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District Court Judge Extends Order Blocking Montana Campus Concealed Carry Law

David Dewhirst sits, wearing a mask, before a microphone.
Kevin Trevellyan
/
Yellowstone Public Radio
David Dewhirst, solicitor general for the Montana attorney general, listens to the Montana University System's case for continuing to block a new law allowing the concealed carry of firearms on public college campuses. Lewis and Clark County District Court Judge Mike McMahon considered arguments on June 7, 2021.

A district court judge has extended an order blocking a new Montana law allowing the concealed carry of firearms on public college campuses while he determines its constitutionality. The order came hours after lawyers for the attorney general’s office and Montana University System made their cases for and against the law.

Lewis and Clark County District Court Judge Mike McMahon wrote in a Monday order that it appears the new law interferes with the Board of Regents’ authority to control the university system, including its gun policies.

McMahon’s preliminary injunction extends an earlier restraining order he placed on the concealed carry law, which was set to take effect on campuses June 1. The university system can now continue prohibiting guns on campus while the case continues.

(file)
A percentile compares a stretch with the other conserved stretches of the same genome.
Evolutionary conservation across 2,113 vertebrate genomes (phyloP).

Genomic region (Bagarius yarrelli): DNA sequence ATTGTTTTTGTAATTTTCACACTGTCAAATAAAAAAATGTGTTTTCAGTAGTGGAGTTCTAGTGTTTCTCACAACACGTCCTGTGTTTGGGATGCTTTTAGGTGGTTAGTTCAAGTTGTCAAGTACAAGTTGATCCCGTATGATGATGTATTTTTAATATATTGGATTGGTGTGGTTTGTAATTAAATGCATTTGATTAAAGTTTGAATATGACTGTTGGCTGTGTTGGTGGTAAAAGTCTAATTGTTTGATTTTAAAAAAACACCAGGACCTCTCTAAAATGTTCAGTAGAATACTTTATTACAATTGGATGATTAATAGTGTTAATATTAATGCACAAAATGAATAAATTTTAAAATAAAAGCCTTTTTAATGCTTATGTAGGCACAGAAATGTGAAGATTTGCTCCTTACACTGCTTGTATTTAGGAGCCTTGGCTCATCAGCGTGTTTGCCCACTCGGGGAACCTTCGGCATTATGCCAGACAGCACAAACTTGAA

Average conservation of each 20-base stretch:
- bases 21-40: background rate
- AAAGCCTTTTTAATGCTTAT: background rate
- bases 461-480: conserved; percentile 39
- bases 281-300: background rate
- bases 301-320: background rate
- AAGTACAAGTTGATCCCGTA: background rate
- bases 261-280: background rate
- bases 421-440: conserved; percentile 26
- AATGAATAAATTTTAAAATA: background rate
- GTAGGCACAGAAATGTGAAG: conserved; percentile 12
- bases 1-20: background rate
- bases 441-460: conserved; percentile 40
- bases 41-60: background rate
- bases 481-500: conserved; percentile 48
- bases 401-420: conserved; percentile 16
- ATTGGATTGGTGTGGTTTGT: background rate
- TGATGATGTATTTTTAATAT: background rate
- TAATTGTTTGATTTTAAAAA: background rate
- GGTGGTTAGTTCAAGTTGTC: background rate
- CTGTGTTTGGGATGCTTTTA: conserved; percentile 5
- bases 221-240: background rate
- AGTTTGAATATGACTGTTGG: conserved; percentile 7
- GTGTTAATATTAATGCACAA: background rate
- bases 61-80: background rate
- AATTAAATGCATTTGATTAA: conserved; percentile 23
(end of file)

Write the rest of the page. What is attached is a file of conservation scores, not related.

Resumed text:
Attorney Martha Sheehy urged the court to continue blocking the law on behalf of the Board of Regents, saying it violates the state constitution’s separation of powers between the university system and Montana Legislature.

Martha Sheehy speaks into a microphone.
Kevin Trevellyan
Attorney Martha Sheehy presents the Montana University System's case for continuing to block a new law allowing the concealed carry of firearms on public college campuses. Lewis and Clark County District Court Judge Mike McMahon considered arguments on June 7, 2021.

“Such an order will preserve the status quo and allow the parties to reach the merits of this case in due course,” Sheehy said.

Sheehy said the Board of Regents received an unprecedented amount of public comment about the concealed carry law, including from Montanans concerned it would turn away prospective students and increase suicide risk.

David Dewhirst defended the law for the state attorney general’s office, saying the university system’s arguments are speculative.

He acknowledged the Board of Regents’ power to manage campuses, but said there’s court-backed precedent that regents are also subject to public policy of the state.

“And this case is a good reminder: we should diligently avoid the temptation to use the courts as some sort of superveto on enacted legislation that we disagree with,” Dewhirst said.

Dewhirst said blocking the concealed carry law harms Montanans’ Second Amendment self-defense rights.

The Gallatin County District Court is considering another challenge to the law filed by the Montana Federation of Public Employees and others.

Kevin Trevellyan is Yellowstone Public Radio’s Report for America statehouse reporter.